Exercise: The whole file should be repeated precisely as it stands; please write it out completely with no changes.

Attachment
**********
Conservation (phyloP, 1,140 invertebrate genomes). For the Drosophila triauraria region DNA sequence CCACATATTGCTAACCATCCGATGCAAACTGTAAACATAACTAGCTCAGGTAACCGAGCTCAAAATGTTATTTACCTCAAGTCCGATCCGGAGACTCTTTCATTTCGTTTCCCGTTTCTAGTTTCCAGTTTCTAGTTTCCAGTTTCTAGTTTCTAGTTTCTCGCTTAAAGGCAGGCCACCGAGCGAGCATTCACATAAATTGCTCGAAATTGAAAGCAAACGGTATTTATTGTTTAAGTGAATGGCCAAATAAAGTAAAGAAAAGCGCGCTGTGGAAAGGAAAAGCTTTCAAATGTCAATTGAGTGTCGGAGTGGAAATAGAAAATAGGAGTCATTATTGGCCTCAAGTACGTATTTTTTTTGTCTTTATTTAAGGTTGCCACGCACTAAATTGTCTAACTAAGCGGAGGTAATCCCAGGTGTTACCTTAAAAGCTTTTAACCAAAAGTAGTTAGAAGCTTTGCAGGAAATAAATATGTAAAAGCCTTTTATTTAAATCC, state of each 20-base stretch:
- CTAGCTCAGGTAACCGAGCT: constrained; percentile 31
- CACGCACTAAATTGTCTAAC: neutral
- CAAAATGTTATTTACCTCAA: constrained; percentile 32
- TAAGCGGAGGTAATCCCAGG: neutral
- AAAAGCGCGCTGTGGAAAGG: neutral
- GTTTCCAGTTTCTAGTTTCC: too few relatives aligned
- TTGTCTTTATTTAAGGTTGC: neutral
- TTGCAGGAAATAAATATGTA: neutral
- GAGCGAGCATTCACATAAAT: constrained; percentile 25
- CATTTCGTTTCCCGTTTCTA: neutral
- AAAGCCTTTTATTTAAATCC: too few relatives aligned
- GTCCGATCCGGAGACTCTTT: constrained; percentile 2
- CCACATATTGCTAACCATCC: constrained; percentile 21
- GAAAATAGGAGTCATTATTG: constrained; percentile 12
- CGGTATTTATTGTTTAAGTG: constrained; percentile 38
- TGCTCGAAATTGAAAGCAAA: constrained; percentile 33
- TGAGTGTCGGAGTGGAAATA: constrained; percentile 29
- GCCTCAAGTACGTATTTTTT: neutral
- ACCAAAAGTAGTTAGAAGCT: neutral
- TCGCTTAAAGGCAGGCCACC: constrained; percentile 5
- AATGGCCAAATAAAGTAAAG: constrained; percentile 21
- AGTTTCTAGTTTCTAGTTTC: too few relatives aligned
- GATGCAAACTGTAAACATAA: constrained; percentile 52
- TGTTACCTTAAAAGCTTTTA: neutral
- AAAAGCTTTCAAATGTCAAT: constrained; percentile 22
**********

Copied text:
Conservation (phyloP, 1,140 invertebrate genomes). For the Drosophila triauraria region DNA sequence CCACATATTGCTAACCATCCGATGCAAACTGTAAACATAACTAGCTCAGGTAACCGAGCTCAAAATGTTATTTACCTCAAGTCCGATCCGGAGACTCTTTCATTTCGTTTCCCGTTTCTAGTTTCCAGTTTCTAGTTTCCAGTTTCTAGTTTCTAGTTTCTCGCTTAAAGGCAGGCCACCGAGCGAGCATTCACATAAATTGCTCGAAATTGAAAGCAAACGGTATTTATTGTTTAAGTGAATGGCCAAATAAAGTAAAGAAAAGCGCGCTGTGGAAAGGAAAAGCTTTCAAATGTCAATTGAGTGTCGGAGTGGAAATAGAAAATAGGAGTCATTATTGGCCTCAAGTACGTATTTTTTTTGTCTTTATTTAAGGTTGCCACGCACTAAATTGTCTAACTAAGCGGAGGTAATCCCAGGTGTTACCTTAAAAGCTTTTAACCAAAAGTAGTTAGAAGCTTTGCAGGAAATAAATATGTAAAAGCCTTTTATTTAAATCC, state of each 20-base stretch:
- CTAGCTCAGGTAACCGAGCT: constrained; percentile 31
- CACGCACTAAATTGTCTAAC: neutral
- CAAAATGTTATTTACCTCAA: constrained; percentile 32
- TAAGCGGAGGTAATCCCAGG: neutral
- AAAAGCGCGCTGTGGAAAGG: neutral
- GTTTCCAGTTTCTAGTTTCC: too few relatives aligned
- TTGTCTTTATTTAAGGTTGC: neutral
- TTGCAGGAAATAAATATGTA: neutral
- GAGCGAGCATTCACATAAAT: constrained; percentile 25
- CATTTCGTTTCCCGTTTCTA: neutral
- AAAGCCTTTTATTTAAATCC: too few relatives aligned
- GTCCGATCCGGAGACTCTTT: constrained; percentile 2
- CCACATATTGCTAACCATCC: constrained; percentile 21
- GAAAATAGGAGTCATTATTG: constrained; percentile 12
- CGGTATTTATTGTTTAAGTG: constrained; percentile 38
- TGCTCGAAATTGAAAGCAAA: constrained; percentile 33
- TGAGTGTCGGAGTGGAAATA: constrained; percentile 29
- GCCTCAAGTACGTATTTTTT: neutral
- ACCAAAAGTAGTTAGAAGCT: neutral
- TCGCTTAAAGGCAGGCCACC: constrained; percentile 5
- AATGGCCAAATAAAGTAAAG: constrained; percentile 21
- AGTTTCTAGTTTCTAGTTTC: too few relatives aligned
- GATGCAAACTGTAAACATAA: constrained; percentile 52
- TGTTACCTTAAAAGCTTTTA: neutral
- AAAAGCTTTCAAATGTCAAT: constrained; percentile 22